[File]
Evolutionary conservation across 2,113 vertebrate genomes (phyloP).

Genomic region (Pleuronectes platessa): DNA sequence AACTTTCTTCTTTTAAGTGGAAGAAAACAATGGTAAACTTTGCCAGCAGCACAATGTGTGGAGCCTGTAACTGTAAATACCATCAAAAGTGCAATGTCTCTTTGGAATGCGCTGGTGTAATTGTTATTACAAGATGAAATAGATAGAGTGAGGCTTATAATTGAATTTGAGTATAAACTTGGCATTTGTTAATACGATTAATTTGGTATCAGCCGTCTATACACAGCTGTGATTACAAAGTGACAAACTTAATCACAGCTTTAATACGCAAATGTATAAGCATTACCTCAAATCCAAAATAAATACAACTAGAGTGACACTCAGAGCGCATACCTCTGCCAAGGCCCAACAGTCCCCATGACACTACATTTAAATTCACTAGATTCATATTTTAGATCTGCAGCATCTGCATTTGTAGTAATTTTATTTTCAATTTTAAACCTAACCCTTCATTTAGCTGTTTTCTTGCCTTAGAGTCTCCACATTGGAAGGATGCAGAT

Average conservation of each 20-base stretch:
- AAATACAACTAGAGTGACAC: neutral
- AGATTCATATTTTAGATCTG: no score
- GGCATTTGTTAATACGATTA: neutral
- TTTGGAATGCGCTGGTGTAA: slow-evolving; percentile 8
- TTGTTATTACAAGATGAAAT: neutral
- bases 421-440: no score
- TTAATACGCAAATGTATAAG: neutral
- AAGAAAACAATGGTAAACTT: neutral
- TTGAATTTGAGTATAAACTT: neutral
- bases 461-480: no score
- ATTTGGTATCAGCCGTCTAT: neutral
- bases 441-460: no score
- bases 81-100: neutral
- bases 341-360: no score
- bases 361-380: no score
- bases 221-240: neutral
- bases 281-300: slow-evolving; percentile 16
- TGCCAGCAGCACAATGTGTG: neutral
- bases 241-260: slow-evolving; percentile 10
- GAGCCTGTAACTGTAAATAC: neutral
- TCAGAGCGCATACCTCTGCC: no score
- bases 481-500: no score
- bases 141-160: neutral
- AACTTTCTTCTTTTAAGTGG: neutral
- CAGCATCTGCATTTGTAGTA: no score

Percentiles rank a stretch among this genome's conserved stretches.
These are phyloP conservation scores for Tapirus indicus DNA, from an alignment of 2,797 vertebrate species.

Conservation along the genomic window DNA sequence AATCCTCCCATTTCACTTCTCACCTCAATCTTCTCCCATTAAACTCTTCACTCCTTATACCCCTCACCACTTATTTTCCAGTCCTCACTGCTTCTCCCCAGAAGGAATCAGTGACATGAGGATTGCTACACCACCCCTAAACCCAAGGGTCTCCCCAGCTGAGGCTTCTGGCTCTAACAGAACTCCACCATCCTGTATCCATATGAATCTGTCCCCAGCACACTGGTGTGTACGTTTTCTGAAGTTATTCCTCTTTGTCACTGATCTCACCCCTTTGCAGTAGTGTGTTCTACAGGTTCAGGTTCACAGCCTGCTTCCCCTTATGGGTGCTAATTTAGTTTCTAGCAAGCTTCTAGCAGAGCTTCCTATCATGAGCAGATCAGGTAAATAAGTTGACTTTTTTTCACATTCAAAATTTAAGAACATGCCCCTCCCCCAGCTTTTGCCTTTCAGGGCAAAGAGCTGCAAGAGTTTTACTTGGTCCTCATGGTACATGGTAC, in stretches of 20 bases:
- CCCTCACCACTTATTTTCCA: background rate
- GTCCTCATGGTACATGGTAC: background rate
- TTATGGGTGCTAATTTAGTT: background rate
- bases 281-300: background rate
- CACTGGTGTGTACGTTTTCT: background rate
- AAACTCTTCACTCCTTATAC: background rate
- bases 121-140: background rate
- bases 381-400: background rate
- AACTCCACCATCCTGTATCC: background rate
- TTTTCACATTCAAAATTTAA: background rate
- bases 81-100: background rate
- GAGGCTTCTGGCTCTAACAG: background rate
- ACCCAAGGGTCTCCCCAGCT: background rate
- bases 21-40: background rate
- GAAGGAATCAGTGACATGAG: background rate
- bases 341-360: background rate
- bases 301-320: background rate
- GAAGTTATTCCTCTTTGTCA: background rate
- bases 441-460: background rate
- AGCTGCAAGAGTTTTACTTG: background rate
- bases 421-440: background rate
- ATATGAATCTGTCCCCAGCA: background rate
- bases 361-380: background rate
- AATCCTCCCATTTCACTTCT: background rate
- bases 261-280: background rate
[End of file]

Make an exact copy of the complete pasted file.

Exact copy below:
Evolutionary conservation across 2,113 vertebrate genomes (phyloP).

Genomic region (Pleuronectes platessa): DNA sequence AACTTTCTTCTTTTAAGTGGAAGAAAACAATGGTAAACTTTGCCAGCAGCACAATGTGTGGAGCCTGTAACTGTAAATACCATCAAAAGTGCAATGTCTCTTTGGAATGCGCTGGTGTAATTGTTATTACAAGATGAAATAGATAGAGTGAGGCTTATAATTGAATTTGAGTATAAACTTGGCATTTGTTAATACGATTAATTTGGTATCAGCCGTCTATACACAGCTGTGATTACAAAGTGACAAACTTAATCACAGCTTTAATACGCAAATGTATAAGCATTACCTCAAATCCAAAATAAATACAACTAGAGTGACACTCAGAGCGCATACCTCTGCCAAGGCCCAACAGTCCCCATGACACTACATTTAAATTCACTAGATTCATATTTTAGATCTGCAGCATCTGCATTTGTAGTAATTTTATTTTCAATTTTAAACCTAACCCTTCATTTAGCTGTTTTCTTGCCTTAGAGTCTCCACATTGGAAGGATGCAGAT

Average conservation of each 20-base stretch:
- AAATACAACTAGAGTGACAC: neutral
- AGATTCATATTTTAGATCTG: no score
- GGCATTTGTTAATACGATTA: neutral
- TTTGGAATGCGCTGGTGTAA: slow-evolving; percentile 8
- TTGTTATTACAAGATGAAAT: neutral
- bases 421-440: no score
- TTAATACGCAAATGTATAAG: neutral
- AAGAAAACAATGGTAAACTT: neutral
- TTGAATTTGAGTATAAACTT: neutral
- bases 461-480: no score
- ATTTGGTATCAGCCGTCTAT: neutral
- bases 441-460: no score
- bases 81-100: neutral
- bases 341-360: no score
- bases 361-380: no score
- bases 221-240: neutral
- bases 281-300: slow-evolving; percentile 16
- TGCCAGCAGCACAATGTGTG: neutral
- bases 241-260: slow-evolving; percentile 10
- GAGCCTGTAACTGTAAATAC: neutral
- TCAGAGCGCATACCTCTGCC: no score
- bases 481-500: no score
- bases 141-160: neutral
- AACTTTCTTCTTTTAAGTGG: neutral
- CAGCATCTGCATTTGTAGTA: no score

Percentiles rank a stretch among this genome's conserved stretches.
These are phyloP conservation scores for Tapirus indicus DNA, from an alignment of 2,797 vertebrate species.

Conservation along the genomic window DNA sequence AATCCTCCCATTTCACTTCTCACCTCAATCTTCTCCCATTAAACTCTTCACTCCTTATACCCCTCACCACTTATTTTCCAGTCCTCACTGCTTCTCCCCAGAAGGAATCAGTGACATGAGGATTGCTACACCACCCCTAAACCCAAGGGTCTCCCCAGCTGAGGCTTCTGGCTCTAACAGAACTCCACCATCCTGTATCCATATGAATCTGTCCCCAGCACACTGGTGTGTACGTTTTCTGAAGTTATTCCTCTTTGTCACTGATCTCACCCCTTTGCAGTAGTGTGTTCTACAGGTTCAGGTTCACAGCCTGCTTCCCCTTATGGGTGCTAATTTAGTTTCTAGCAAGCTTCTAGCAGAGCTTCCTATCATGAGCAGATCAGGTAAATAAGTTGACTTTTTTTCACATTCAAAATTTAAGAACATGCCCCTCCCCCAGCTTTTGCCTTTCAGGGCAAAGAGCTGCAAGAGTTTTACTTGGTCCTCATGGTACATGGTAC, in stretches of 20 bases:
- CCCTCACCACTTATTTTCCA: background rate
- GTCCTCATGGTACATGGTAC: background rate
- TTATGGGTGCTAATTTAGTT: background rate
- bases 281-300: background rate
- CACTGGTGTGTACGTTTTCT: background rate
- AAACTCTTCACTCCTTATAC: background rate
- bases 121-140: background rate
- bases 381-400: background rate
- AACTCCACCATCCTGTATCC: background rate
- TTTTCACATTCAAAATTTAA: background rate
- bases 81-100: background rate
- GAGGCTTCTGGCTCTAACAG: background rate
- ACCCAAGGGTCTCCCCAGCT: background rate
- bases 21-40: background rate
- GAAGGAATCAGTGACATGAG: background rate
- bases 341-360: background rate
- bases 301-320: background rate
- GAAGTTATTCCTCTTTGTCA: background rate
- bases 441-460: background rate
- AGCTGCAAGAGTTTTACTTG: background rate
- bases 421-440: background rate
- ATATGAATCTGTCCCCAGCA: background rate
- bases 361-380: background rate
- AATCCTCCCATTTCACTTCT: background rate
- bases 261-280: background rate